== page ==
Contributed by Dr. Damian Rodriguez, DHSc, MS
Just a few years ago, vitamin D was simply an afterthought that milk producers used to fortify their wares because it helped the body absorb calcium and phosphorous. Today, vitamin D is rapidly becoming much more than that additive to your milk. It is one of the most popular specialty dietary supplements and is being investigated for its influence on a wide range of physiological functions. Of particular interest, several studies have provided evidence that there may be a direct association between vitamin D and markers of metabolic health. A study recently published by Endocrine Abstracts suggests that the “sunshine vitamin” may even influence weight management and body composition.1-2
What Is Vitamin D?
Before discussing its possible connections to metabolic health, it is important to understand what exactly vitamin D is—because technically, it isn’t a vitamin at all, but a hormone. Along with its vital role in bone health, vitamin D is also crucial for muscular contraction and the proper function of the immune and nervous systems. The human body endogenously synthesizes vitamin D when skin is exposed to ultraviolet rays, so if you are a generally active person who spends ample time outside, you may not need any vitamin D in your diet, which is good considering there are few natural whole foods that are good sources of it.
But many people do not spend a lot of time out in the sun, live in areas of the world where there is little sunlight for long stretches of time, wear sunscreen due to other health concerns, or don’t synthesize enough vitamin D even when they do spend time in the sun. Recent research suggests that over 40% of the general U.S. population is vitamin D deficient (significantly higher in specific populations), which explains why everything from cereal to orange juice is now vitamin D fortified.3 Furthermore, increasing awareness of the prevalence of vitamin D deficiency and its importance for overall health has been identified as one of the factors in the increasing popularity of multivitamin and mineral supplements.
As discussed at the 2018 European Society of Endocrinology conference, Dutch researchers analyzed data from a population-based study of weight trends, to determine the association between serum vitamin D levels, weight, overall levels of body fat, and the composition and location of the adipose tissue. Visceral fat, the adipose found around the midsection that surrounds vital organs, was of particular interest as research has suggested it has greater health implications than the outer (subcutaneous) layer of fat. After adjusting for various influencing factors, including physical activity and time spent outdoors, using linear regression software the researchers gathered data that suggested that serum levels of vitamin D were highly correlated with body fat, especially levels of visceral fat.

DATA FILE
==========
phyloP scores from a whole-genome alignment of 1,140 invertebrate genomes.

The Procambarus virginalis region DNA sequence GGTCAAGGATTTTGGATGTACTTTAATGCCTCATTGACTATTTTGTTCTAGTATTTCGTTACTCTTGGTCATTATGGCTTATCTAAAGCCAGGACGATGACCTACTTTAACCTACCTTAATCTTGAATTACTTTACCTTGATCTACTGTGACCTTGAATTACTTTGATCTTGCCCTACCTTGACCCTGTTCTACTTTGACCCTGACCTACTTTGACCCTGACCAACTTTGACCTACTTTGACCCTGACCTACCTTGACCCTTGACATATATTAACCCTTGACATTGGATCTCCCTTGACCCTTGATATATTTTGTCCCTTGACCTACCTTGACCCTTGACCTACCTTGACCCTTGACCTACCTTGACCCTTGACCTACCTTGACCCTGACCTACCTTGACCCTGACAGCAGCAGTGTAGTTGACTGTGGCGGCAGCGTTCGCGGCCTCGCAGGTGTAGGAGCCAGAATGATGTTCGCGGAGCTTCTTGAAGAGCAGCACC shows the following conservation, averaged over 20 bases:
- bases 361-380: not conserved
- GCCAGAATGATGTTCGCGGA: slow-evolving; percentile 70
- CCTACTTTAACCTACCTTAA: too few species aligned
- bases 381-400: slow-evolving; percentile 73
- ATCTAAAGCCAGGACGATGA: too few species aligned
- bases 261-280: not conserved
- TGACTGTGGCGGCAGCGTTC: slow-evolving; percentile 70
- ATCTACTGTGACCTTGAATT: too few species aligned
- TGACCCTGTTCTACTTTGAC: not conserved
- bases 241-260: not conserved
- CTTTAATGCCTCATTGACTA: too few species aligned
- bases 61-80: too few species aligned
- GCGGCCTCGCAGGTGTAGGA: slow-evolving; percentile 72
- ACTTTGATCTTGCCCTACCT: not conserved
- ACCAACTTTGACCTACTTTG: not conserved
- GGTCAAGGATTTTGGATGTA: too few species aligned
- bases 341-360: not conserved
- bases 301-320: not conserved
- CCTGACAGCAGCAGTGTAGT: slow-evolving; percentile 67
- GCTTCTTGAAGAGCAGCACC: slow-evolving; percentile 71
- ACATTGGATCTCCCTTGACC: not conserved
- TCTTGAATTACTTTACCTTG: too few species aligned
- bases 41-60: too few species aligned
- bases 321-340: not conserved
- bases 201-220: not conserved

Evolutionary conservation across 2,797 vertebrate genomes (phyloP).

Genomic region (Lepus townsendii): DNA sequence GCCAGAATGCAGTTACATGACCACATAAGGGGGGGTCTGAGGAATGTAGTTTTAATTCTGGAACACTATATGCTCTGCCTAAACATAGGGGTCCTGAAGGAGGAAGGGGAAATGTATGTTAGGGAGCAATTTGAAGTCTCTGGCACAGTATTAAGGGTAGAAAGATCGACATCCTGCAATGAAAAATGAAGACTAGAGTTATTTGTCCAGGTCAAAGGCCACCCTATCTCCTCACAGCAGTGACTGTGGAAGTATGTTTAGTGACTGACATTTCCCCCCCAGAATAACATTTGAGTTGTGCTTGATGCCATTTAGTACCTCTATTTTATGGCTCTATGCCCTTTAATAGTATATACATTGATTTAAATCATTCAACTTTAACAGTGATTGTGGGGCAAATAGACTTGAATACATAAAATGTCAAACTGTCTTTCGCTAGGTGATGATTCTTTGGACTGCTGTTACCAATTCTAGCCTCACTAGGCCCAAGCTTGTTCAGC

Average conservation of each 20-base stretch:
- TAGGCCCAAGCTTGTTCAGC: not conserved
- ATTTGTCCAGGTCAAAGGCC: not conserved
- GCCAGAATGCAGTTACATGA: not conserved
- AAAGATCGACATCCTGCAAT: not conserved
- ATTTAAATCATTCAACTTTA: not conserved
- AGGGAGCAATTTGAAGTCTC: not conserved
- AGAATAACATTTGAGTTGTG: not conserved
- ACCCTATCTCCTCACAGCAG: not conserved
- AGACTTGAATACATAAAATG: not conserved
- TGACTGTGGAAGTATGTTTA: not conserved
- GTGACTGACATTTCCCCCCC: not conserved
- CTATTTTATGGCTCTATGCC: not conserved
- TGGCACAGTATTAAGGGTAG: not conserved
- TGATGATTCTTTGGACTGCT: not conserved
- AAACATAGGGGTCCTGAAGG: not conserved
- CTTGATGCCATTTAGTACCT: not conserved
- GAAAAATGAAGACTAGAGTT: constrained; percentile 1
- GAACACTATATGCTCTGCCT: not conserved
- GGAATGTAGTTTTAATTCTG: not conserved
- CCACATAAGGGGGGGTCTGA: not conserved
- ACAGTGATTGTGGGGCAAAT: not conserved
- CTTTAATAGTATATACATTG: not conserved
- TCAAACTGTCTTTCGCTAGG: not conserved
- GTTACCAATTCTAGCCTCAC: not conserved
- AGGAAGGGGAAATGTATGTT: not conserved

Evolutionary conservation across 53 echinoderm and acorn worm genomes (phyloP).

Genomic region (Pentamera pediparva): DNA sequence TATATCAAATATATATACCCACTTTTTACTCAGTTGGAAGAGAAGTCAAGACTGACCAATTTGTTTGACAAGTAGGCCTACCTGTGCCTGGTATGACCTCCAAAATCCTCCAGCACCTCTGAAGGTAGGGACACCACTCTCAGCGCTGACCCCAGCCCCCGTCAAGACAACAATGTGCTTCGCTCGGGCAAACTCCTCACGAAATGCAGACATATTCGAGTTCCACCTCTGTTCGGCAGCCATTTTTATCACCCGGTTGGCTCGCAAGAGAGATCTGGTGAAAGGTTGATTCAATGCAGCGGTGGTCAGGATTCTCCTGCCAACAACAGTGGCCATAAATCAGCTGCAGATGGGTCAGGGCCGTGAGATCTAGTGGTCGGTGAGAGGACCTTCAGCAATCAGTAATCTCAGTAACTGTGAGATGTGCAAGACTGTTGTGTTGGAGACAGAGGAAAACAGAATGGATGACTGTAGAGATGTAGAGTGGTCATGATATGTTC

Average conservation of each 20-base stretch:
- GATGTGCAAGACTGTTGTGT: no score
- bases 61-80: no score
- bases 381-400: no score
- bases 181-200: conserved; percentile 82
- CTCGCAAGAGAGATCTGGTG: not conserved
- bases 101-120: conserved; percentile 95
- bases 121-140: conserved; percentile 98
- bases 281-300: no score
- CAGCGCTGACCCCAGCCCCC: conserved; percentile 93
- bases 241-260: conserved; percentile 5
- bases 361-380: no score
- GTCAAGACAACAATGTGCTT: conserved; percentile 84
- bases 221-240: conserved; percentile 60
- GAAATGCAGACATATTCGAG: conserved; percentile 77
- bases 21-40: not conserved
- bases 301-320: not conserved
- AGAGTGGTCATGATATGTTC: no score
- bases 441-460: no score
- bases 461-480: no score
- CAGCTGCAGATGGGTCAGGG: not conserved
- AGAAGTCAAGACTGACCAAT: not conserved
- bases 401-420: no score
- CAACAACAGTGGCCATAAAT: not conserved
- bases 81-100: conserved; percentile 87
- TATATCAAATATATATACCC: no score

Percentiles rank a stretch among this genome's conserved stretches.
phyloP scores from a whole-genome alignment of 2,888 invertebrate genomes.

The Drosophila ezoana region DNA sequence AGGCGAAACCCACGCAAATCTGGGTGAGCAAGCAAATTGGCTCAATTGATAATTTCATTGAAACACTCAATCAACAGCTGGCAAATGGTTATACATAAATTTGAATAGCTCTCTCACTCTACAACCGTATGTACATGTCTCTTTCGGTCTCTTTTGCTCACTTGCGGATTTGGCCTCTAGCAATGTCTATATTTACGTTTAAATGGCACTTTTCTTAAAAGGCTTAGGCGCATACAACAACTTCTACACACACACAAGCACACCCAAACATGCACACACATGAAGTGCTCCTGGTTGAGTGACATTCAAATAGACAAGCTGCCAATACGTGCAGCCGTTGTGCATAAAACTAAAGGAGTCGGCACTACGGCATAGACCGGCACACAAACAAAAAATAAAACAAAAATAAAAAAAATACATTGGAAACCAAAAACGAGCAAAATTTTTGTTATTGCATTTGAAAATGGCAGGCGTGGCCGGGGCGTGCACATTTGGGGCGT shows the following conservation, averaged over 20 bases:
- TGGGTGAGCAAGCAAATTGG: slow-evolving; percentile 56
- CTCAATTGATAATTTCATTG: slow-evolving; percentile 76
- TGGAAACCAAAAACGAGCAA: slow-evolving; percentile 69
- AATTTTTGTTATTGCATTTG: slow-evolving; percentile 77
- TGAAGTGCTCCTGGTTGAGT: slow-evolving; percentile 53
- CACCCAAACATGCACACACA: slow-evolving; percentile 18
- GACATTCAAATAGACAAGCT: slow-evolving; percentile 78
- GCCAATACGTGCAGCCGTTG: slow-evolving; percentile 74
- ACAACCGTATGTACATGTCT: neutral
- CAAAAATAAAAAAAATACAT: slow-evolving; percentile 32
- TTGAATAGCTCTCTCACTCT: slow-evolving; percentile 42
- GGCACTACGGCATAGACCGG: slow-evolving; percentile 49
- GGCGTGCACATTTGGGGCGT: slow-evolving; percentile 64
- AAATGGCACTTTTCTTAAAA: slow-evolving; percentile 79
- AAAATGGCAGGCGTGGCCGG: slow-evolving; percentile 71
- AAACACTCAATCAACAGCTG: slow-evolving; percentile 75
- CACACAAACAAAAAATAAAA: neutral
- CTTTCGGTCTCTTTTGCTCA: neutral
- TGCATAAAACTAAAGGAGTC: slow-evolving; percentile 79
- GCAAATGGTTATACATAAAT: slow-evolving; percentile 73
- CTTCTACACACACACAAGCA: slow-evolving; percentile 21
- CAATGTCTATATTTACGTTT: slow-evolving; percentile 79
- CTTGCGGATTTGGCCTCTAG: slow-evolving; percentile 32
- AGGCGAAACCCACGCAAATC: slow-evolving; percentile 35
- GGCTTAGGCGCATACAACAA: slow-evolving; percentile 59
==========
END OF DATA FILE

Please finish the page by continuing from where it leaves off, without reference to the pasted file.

In both men and women, they found that amounts of both total and abdominal (visceral fat) were associated with lower levels of vitamin D, with the most statistically significant finding being the connection between vitamin D status and visceral fat in males. The researchers are planning future investigations to get to the bottom of this chicken or the egg dilemma. Is a lack of vitamin D predisposing individuals to store fat in a manner that may have the most negative health implications? Or do high levels of body fat, and especially visceral fat, decrease serum vitamin D concentrations?
Whether vitamin D is the chicken or the egg in this scenario, serum vitamin D levels are clearly a more important biomarker of health and well-being than previously thought. So if you are looking for surefire ways to promote optimum health*, take advantage of the summer sun and move your workout outside, and don’t forget your daily doTERRA Lifelong Vitality Pack® supplements. With Microplex VMz® and xEO Mega both offering 800 iu of vitamin D (for a total of 1600 iu) in the form of highly bioavailable vitamin D3-Cholecalciferol, there is no more convenient way to ensure you are meeting your body’s vitamin D needs than supplementing your diet with doTERRA Lifelong Vitality Pack.